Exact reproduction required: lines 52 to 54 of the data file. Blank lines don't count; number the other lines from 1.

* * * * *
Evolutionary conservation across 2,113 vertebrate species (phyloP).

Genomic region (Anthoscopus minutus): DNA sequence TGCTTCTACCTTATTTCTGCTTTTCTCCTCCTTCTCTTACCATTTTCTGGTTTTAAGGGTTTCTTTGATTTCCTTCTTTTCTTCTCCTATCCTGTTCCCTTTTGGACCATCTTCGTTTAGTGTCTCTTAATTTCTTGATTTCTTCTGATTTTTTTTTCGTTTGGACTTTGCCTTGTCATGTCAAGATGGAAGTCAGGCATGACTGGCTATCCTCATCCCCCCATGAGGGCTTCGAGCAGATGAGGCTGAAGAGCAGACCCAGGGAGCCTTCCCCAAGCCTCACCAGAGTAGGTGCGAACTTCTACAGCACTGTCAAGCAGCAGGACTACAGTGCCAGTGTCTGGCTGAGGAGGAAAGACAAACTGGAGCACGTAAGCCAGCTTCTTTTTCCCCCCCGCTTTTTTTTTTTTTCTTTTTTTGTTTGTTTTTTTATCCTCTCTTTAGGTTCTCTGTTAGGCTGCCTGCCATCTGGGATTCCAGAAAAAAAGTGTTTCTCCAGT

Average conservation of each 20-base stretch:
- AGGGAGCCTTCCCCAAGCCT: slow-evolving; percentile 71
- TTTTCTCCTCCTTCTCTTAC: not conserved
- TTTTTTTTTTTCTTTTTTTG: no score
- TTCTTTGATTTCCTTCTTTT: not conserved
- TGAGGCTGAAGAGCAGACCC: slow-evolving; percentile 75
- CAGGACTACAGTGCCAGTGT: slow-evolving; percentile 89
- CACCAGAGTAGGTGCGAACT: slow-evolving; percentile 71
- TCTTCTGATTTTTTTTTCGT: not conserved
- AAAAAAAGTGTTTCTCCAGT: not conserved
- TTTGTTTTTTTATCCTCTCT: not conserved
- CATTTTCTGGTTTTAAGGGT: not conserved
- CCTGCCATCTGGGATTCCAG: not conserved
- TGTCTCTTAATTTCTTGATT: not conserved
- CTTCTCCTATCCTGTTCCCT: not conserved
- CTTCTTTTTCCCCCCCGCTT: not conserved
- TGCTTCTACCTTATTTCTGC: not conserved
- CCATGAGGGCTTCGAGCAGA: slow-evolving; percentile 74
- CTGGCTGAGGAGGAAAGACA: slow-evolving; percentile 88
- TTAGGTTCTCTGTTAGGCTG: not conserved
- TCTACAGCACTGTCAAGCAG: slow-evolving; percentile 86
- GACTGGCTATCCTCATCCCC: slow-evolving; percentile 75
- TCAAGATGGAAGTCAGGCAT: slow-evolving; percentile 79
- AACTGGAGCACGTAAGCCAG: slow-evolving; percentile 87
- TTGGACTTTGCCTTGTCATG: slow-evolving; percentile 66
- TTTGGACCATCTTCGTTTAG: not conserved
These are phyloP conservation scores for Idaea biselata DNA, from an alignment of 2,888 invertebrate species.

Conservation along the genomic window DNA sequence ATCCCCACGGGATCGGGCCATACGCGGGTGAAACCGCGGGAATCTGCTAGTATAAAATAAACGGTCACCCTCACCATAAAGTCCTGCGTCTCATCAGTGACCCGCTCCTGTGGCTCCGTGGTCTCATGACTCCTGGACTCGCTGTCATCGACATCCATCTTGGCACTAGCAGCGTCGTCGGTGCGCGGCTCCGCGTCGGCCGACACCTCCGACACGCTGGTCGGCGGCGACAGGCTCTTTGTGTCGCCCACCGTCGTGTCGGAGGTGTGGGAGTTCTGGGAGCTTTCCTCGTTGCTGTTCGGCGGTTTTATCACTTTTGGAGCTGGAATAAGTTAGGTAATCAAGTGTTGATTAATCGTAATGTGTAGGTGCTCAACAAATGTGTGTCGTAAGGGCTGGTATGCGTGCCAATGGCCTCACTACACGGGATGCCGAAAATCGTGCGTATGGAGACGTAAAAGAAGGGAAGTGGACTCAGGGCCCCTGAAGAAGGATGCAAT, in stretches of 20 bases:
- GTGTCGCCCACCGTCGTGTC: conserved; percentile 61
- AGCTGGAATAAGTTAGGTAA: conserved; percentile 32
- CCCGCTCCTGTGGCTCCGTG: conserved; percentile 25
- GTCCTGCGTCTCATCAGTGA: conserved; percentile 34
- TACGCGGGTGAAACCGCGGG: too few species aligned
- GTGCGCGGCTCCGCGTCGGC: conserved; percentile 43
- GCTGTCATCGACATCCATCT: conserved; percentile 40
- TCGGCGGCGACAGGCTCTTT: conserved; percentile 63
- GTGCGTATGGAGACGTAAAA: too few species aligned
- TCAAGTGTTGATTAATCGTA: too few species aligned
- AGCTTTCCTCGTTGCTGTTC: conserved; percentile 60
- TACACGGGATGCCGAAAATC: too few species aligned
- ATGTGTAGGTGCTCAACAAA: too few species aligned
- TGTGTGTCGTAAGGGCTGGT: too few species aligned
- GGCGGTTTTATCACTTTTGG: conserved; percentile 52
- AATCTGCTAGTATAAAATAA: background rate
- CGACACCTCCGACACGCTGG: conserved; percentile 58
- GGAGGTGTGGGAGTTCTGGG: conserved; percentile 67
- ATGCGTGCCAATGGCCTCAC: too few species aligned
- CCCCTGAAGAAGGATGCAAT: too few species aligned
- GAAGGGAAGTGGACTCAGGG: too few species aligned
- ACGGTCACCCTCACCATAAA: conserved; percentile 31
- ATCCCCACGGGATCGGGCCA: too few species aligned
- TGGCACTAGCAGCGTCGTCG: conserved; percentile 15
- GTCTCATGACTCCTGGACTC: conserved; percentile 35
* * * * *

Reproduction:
- ACGGTCACCCTCACCATAAA: conserved; percentile 31
- ATCCCCACGGGATCGGGCCA: too few species aligned
- TGGCACTAGCAGCGTCGTCG: conserved; percentile 15